On Thursday, the Office of Administrative Hearings issued its order and findings on the proposed Wild Rice Sulfate Rule, rejecting the proposal by the Minnesota Pollution Control Agency (MPCA). We are pleased that the order incorporated many of the arguments that MESERB and its members raised. It is apparent our collective efforts had an impact on the ruling. We will provide a more detailed analysis of the implications to our members in coming weeks, but here are a few aspects worth noting:

  • The administrative law judge (ALJ) rejected the proposed repeal of the 10 mg/L sulfate standard because the MPCA did not establish that the repeal was reasonable and because it would conflict with federal law.
  • The ALJ did not approve the proposed equation-based sulfate standard. She felt that the lack of certainty how the rule would be applied meant that proposal does not meet the definition of a rule.
  • The ALJ disapproved the proposed list of 1,300 wild rice waters.
  • The ALJ also walked through the requirements of rulemaking and found that the agency had failed to comply with those requirements in numerous ways. Her reasoning followed a number of arguments that MESERB made.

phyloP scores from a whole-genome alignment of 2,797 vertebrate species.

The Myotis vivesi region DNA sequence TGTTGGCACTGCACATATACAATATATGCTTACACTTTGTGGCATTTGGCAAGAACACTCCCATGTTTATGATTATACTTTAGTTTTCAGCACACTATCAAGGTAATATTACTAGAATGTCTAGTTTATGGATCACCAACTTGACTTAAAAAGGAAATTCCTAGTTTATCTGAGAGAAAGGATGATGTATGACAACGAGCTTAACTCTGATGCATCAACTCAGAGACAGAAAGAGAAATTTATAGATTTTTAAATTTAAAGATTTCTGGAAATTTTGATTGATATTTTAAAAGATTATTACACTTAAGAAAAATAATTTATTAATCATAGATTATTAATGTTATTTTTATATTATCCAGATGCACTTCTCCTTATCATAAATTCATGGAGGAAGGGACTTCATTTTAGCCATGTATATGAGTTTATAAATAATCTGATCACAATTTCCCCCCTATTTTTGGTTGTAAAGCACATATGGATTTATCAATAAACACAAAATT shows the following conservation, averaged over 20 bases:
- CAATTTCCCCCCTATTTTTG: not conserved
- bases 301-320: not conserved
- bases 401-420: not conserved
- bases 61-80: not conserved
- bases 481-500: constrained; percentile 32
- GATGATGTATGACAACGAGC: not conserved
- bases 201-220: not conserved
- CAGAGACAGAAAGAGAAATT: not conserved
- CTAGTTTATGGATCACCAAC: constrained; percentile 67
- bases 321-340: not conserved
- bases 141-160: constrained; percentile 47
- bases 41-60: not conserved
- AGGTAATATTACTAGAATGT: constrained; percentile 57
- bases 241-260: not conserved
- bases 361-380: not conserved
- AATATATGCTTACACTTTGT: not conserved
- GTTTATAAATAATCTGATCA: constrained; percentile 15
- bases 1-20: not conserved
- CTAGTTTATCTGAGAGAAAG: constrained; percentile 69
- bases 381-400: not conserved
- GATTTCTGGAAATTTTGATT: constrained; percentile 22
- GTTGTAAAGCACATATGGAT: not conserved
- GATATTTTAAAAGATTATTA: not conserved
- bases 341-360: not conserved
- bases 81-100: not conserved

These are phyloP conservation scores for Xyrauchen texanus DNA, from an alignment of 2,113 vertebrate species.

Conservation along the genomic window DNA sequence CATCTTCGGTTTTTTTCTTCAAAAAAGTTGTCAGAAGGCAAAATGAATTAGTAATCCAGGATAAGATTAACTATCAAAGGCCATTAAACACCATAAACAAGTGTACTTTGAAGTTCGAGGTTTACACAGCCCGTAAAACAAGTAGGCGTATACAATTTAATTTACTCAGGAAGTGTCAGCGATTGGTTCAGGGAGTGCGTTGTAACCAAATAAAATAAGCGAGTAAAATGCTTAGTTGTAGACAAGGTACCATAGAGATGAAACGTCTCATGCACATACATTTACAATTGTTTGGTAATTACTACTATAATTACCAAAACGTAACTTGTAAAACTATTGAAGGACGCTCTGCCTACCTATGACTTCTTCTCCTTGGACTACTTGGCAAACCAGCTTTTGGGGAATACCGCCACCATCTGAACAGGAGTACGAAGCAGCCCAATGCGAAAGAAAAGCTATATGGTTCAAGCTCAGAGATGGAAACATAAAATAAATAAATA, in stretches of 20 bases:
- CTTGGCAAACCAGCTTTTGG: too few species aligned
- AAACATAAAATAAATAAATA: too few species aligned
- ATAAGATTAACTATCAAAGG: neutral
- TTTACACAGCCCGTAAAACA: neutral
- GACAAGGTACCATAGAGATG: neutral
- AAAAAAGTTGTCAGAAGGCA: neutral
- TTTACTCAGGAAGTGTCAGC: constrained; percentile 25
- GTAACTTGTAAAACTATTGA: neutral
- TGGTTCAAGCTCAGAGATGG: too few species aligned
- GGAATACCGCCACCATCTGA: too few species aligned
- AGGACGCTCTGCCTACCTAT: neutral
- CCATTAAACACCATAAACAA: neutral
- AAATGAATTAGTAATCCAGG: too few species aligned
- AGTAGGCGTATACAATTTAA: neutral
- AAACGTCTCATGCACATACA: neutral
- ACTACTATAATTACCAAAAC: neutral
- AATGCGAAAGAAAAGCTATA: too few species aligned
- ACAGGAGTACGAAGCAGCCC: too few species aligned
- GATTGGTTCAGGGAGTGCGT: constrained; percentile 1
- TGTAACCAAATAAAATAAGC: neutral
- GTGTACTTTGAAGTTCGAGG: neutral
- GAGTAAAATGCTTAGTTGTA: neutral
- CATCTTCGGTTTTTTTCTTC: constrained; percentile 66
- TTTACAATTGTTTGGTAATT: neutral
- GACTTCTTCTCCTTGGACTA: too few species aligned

• For example, the MPCA is required to identify the probable costs of complying with the proposed rules by certain categories of affected parties, including local governments. The ALJ found the MPCA’s analysis lacking.
    • Agencies are also required to assess the cumulative effect of the rule. In other words, they must assess the incremental impact of the proposed rule in addition to other rules. The MPCA claimed that means it needs to look at whether a rule is duplicative. The ALJ rejected that interpretation because the plain language clearly requires that the MPCA use the plain definition of the word cumulative and look at how it adds to the impact of other rules.
    • The ALJ also agreed that the MPCA had failed to perform the required consultation with the Minnesota Management and Budget (MMB) office. The ALJ noted that the MPCA did consult with MMB, but, as MESERB pointed out, so little information was provided to MMB that it was not a meaningful consultation. Therefore, the MPCA failed to meet its consultation requirements.

The MPCA must now decide how to respond to this ruling. It could make changes as identified by the ALJ. If it chooses not to do so, it would be required to submit its proposed rules to the relevant legislative commissions. The old 10 mg/l standard remains in effect until further MPCA action has been taken.

MESERB will be further analyzing the decision to determine the impact on our members, but in the short term members should be pleased that a number of our contentions were taken seriously by the ALJ and impacted the outcome.

Here is some of the news coverage on the OAH opinion rejecting the Sulfate Wild Rice amendments: